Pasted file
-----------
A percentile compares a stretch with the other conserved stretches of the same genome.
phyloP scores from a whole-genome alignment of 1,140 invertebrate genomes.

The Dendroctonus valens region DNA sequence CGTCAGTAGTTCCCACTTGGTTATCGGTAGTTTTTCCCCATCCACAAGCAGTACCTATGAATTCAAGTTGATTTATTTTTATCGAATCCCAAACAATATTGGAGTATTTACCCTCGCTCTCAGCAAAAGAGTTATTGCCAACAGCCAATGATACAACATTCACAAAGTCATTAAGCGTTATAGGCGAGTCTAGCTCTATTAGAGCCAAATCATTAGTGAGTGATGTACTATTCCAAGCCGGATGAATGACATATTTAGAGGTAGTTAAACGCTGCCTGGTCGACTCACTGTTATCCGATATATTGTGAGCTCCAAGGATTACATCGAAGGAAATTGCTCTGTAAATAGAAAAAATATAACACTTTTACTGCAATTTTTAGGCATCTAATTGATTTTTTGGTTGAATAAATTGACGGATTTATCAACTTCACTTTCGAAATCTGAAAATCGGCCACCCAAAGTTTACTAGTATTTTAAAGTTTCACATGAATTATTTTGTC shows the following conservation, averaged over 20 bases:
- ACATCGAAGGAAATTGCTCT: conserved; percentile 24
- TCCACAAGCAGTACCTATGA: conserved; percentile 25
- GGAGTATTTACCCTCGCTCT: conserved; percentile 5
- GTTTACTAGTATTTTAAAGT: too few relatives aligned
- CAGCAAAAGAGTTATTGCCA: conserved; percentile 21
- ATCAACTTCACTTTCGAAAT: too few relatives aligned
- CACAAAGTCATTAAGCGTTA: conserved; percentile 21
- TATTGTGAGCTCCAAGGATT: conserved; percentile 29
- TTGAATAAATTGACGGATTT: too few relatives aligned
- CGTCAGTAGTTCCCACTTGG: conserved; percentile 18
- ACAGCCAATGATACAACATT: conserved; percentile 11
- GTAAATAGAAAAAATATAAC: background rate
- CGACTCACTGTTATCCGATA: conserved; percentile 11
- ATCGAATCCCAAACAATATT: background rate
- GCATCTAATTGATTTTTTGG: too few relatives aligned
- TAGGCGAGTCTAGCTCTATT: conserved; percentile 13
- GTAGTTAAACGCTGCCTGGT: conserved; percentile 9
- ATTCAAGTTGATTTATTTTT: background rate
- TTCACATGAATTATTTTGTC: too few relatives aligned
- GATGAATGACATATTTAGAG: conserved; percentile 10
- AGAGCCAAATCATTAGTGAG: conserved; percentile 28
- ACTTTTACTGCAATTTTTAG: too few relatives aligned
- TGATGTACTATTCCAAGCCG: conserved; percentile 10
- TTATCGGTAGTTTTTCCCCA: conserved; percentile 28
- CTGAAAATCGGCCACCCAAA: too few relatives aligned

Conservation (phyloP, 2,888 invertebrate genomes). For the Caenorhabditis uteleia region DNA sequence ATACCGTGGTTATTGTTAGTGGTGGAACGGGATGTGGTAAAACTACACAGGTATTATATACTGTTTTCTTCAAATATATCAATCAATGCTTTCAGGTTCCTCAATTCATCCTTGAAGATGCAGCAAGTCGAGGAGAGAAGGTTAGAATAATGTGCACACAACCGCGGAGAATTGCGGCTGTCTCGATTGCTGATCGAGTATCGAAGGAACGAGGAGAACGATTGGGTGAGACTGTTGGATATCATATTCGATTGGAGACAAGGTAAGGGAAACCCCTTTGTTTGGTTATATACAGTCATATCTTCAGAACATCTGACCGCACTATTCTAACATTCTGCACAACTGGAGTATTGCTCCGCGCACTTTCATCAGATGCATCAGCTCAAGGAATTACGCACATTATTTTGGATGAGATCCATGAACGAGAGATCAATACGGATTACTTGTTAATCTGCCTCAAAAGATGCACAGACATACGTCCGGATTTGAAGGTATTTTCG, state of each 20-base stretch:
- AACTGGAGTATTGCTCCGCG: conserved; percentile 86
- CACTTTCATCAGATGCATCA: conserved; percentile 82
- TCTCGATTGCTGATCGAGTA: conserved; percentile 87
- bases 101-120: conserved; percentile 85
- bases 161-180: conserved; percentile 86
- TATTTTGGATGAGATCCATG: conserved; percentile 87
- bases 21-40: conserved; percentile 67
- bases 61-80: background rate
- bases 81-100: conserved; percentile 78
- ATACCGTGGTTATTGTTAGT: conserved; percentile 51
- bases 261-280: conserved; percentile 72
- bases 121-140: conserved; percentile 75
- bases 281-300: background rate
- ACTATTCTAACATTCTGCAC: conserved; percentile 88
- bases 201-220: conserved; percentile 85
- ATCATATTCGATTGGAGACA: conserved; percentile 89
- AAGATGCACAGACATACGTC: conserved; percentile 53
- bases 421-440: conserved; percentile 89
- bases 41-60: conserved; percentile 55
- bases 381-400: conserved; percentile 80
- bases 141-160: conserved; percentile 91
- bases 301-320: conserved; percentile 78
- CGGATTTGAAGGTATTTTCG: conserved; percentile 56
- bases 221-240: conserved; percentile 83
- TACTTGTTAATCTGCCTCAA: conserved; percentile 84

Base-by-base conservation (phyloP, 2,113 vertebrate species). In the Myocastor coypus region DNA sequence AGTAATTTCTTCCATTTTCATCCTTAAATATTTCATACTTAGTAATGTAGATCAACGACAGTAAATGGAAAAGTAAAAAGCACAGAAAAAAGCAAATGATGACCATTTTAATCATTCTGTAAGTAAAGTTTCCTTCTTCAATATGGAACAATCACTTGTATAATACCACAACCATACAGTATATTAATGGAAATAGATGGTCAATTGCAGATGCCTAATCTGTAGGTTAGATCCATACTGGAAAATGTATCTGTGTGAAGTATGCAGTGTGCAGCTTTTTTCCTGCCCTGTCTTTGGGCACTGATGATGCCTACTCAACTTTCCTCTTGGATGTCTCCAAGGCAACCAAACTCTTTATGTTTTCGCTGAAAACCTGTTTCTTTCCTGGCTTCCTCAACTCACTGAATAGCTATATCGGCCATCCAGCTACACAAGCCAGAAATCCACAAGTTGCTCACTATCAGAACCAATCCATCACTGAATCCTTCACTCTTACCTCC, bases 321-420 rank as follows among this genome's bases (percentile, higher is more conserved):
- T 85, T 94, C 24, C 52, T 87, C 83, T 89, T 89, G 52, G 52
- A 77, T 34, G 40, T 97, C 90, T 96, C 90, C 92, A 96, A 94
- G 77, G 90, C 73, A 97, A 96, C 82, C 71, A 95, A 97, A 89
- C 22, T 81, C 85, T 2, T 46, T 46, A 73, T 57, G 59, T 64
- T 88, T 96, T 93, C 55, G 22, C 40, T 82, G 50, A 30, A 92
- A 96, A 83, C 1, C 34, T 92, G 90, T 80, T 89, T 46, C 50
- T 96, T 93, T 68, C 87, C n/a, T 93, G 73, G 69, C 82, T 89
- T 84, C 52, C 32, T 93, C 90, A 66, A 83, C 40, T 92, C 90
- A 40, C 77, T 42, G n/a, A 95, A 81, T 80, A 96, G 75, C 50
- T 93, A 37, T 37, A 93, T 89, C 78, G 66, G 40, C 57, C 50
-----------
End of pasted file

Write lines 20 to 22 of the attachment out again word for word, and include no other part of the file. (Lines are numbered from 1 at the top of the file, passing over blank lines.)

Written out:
- GTAGTTAAACGCTGCCTGGT: conserved; percentile 9
- ATTCAAGTTGATTTATTTTT: background rate
- TTCACATGAATTATTTTGTC: too few relatives aligned